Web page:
The events in France this week have challenged us all to make sense of troubling events.
Many conclusions will be drawn, frequently according to our preconceptions.
“Don’t trust Muslims”,
“Don’t demonise Muslims”,
“To hell with all faith”,
“Close the borders”
“Repent of our foreign policy”
“Redistribute more wealth”
“Send in the diversity co-ordinators”
Never has a problem had so many seemingly obvious causes or instant solutions.
The more Brother Ivo has listened, the more convinced he has become that there are two important areas for Christians to address..
The first is the need for us to have a deeper, prolonged and more honest faith dialogue with our Muslim neighbours. It will not be easy.
It takes two to tango and the Taliban are not fans of Strictly Come Dancing.
The second is that it is both foolish and dangerous to regard Islam and Chritianity as comparable religions in relation to the wider Society.
If we accept that there is a distinction between those Muslims who follow the Abu Hamza’s of this world and the everyday folk we meet in the shops, schools, hospitals and streets of Britain, then we will all need to better understand what lies within that faith. We are unlikely to advance our understanding however if we think we can view it with the same mindset and cultural assumptions of secular Liberal Britain as most of our politicians and media do.
Those of us who can view these matters from a literate religious perspective have an advantage in getting to grips with the problems and so can -and should – make a special contribution. We will need intellectual courage and integrity to do so, It will not make us popular.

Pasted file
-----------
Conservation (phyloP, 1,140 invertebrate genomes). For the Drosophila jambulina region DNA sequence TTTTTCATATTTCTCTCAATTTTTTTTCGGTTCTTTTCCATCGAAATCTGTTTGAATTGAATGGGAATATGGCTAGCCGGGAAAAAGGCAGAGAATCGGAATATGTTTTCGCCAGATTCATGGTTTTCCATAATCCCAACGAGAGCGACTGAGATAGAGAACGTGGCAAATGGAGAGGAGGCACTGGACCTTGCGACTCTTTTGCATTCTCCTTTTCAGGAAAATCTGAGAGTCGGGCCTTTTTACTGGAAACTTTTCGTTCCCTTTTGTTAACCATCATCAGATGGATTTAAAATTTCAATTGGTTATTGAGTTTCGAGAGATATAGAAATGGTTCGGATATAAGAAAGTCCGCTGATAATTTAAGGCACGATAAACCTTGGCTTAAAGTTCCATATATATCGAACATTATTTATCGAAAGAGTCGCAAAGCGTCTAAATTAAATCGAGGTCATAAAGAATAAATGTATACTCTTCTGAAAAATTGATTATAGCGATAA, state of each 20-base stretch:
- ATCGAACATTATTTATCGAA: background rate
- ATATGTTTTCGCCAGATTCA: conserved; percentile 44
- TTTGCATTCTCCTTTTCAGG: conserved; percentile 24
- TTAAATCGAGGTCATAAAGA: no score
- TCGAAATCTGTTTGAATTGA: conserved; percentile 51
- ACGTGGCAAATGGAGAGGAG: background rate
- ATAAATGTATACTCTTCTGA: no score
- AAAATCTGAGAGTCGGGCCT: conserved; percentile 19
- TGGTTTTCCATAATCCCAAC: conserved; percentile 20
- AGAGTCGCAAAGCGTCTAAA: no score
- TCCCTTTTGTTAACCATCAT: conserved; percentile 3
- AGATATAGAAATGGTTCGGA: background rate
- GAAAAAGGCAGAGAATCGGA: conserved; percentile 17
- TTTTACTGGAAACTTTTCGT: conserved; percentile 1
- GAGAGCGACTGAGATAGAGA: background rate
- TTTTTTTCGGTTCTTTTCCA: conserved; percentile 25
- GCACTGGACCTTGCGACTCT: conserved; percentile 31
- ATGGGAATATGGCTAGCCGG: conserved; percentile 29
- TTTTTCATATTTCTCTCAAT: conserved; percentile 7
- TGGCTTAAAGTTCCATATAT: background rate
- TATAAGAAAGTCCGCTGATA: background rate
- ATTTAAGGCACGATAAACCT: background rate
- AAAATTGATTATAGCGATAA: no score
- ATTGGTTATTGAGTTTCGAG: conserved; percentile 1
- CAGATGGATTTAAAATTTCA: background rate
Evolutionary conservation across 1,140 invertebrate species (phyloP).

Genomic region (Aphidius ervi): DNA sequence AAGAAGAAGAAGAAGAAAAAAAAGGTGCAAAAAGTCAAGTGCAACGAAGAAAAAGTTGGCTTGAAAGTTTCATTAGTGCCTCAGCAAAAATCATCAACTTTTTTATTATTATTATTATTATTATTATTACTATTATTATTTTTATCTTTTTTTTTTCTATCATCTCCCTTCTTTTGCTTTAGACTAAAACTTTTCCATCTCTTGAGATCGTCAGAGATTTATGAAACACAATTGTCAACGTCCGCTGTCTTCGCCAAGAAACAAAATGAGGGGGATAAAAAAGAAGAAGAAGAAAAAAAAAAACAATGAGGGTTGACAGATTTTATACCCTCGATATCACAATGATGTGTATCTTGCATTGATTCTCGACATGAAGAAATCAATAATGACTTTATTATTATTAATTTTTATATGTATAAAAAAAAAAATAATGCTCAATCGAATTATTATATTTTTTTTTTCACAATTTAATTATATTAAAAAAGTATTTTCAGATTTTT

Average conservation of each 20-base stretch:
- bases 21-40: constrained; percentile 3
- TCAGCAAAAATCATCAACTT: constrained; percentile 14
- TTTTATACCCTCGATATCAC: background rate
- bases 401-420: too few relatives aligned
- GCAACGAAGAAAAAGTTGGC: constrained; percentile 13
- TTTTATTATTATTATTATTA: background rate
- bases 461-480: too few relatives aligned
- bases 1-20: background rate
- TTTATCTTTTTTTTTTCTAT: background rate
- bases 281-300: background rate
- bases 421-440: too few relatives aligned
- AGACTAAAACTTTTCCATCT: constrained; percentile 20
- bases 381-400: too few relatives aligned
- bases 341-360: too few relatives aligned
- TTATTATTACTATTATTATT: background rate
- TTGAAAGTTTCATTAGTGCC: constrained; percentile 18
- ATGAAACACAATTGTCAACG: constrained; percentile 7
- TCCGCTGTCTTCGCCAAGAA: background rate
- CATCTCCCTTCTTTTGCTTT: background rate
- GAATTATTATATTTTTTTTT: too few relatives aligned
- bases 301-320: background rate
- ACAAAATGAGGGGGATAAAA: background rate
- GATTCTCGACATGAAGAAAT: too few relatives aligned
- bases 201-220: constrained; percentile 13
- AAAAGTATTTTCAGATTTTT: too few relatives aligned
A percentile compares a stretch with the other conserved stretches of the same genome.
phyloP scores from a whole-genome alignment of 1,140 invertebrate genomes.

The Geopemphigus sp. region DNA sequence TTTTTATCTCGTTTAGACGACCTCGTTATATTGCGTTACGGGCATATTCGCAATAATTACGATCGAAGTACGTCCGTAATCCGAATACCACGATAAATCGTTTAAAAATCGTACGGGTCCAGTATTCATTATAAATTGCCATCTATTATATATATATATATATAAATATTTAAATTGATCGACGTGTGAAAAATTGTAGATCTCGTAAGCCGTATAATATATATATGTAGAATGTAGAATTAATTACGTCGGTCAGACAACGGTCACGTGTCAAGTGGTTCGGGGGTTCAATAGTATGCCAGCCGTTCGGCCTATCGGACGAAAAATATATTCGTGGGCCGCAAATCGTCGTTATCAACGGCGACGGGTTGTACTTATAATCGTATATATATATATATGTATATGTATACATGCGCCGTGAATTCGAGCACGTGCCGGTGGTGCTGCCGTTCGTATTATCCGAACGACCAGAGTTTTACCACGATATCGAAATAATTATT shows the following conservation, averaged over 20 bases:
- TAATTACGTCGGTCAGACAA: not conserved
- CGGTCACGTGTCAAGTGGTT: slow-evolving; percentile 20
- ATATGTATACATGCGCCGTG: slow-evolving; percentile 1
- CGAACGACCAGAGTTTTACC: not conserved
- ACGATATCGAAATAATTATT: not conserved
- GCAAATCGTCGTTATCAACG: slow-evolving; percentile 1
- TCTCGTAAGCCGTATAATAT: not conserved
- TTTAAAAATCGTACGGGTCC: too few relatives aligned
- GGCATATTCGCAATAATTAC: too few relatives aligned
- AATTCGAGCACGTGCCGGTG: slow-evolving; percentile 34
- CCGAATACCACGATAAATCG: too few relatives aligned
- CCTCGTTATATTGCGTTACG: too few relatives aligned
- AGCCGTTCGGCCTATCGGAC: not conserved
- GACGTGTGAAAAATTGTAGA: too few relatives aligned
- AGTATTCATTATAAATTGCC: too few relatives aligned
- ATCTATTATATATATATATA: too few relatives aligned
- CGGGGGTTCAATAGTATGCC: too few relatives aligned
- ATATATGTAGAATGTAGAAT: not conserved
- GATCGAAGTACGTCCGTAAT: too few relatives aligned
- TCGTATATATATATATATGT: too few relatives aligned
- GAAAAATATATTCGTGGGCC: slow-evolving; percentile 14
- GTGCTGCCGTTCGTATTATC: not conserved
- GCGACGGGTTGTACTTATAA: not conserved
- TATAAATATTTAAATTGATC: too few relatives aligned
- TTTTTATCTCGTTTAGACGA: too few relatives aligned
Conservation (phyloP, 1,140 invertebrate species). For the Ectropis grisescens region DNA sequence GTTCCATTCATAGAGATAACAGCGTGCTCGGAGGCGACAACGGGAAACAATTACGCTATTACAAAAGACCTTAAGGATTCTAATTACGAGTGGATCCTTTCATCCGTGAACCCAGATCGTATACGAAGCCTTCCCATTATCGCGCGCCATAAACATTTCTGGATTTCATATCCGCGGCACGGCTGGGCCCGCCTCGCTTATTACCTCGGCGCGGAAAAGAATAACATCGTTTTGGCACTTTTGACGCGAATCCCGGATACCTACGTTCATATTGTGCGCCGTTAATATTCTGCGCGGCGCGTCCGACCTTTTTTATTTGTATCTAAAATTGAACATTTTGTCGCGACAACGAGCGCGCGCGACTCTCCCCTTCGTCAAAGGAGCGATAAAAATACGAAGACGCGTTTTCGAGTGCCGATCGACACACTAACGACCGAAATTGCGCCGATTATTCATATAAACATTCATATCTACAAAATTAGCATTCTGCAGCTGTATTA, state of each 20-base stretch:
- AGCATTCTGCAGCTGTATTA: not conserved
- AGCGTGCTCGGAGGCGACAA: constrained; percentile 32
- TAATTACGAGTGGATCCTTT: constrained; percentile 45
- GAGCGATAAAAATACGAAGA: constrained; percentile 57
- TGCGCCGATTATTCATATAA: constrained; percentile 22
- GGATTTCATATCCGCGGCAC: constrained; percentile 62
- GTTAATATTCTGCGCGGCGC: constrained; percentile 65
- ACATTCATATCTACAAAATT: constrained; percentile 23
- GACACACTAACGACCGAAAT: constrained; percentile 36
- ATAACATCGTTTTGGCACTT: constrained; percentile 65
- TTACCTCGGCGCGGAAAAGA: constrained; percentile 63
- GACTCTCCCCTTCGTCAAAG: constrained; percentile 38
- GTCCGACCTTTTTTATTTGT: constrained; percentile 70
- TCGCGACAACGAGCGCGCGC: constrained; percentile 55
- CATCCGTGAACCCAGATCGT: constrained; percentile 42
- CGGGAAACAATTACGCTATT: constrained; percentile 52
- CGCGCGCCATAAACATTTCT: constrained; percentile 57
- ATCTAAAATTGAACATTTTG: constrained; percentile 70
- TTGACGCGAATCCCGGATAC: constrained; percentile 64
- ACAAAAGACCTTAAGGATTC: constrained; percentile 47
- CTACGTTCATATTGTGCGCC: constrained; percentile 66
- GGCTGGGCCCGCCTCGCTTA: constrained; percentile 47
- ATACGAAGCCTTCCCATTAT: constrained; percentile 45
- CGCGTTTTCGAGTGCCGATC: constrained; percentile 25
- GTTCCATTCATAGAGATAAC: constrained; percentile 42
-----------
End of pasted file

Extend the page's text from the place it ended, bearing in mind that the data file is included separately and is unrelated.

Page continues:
Consider for a moment, the High Wycombe Muslim interviewed on Radio 4 yesterday, who proclaimed that Muslims love their Prophet more than they love their wives or children. Such a statement would be almost incomprehensible to the average Briton, though those with longer memories, might have noted a similarity to Golda Meir’s famous observation that there will be no peace between her people and their neighbours until Arabs learn to love their children more than they hate the Jews.
Later in the day, as the French Special Forces showed their great skill and bravery, we saw young child hostages being carried out of the Parisian supermarket by the rescuers.
Christians can state with confidence that Christ was unequivocal about such matters.
He punctured the pomposity of those who claimed to love God, whom they have never seen, whilst not showing equal love for those about us who we can know 1 John 4:20. Jesus plainly taught that love of God and love of Man were to be seen as two sides of the same coin without being in competition one with the other.
Following an affirmative answer to His question, “Peter, do you love me” he answered ” Feed my lambs” – not ” Take them hostage”.
Rather than seeing children as hostage material or subordinate family member Jesus saw them as models of behaviour for all who would enter the Kingdom. Matthew 18.3
He warned those who harmed children that it would be better for them to have a millstone tied round their neck and to be cast into the sea. Luke 17:2
It is hard to consider these teachings as in anyway congruent with the actions and attitudes of the more florid adherents of Islam.
Christianity can handle such inhumanity in clear theological terms; perhaps Islam can too, but all too often we are too polite or fearful to ask.
Yet ask we must.
Those who assert that such fanatics cannot be defeated by force often foolishly and wrongly suggest that the solution to the problem lies in social or economic change. It does not. Such bigotry must be defeated theologically and that can only be done by understanding the faith claims, principles and – let’s be blunt, its weaknesses.
Brother Ivo has not yet heard kindly responsible Muslim Imams and scholars asked by our media to identify with clarity the texts, traditions and authorities which enable them to accept criticism of the faith by secularists like those of Charlie Hebdo without recourse to violence.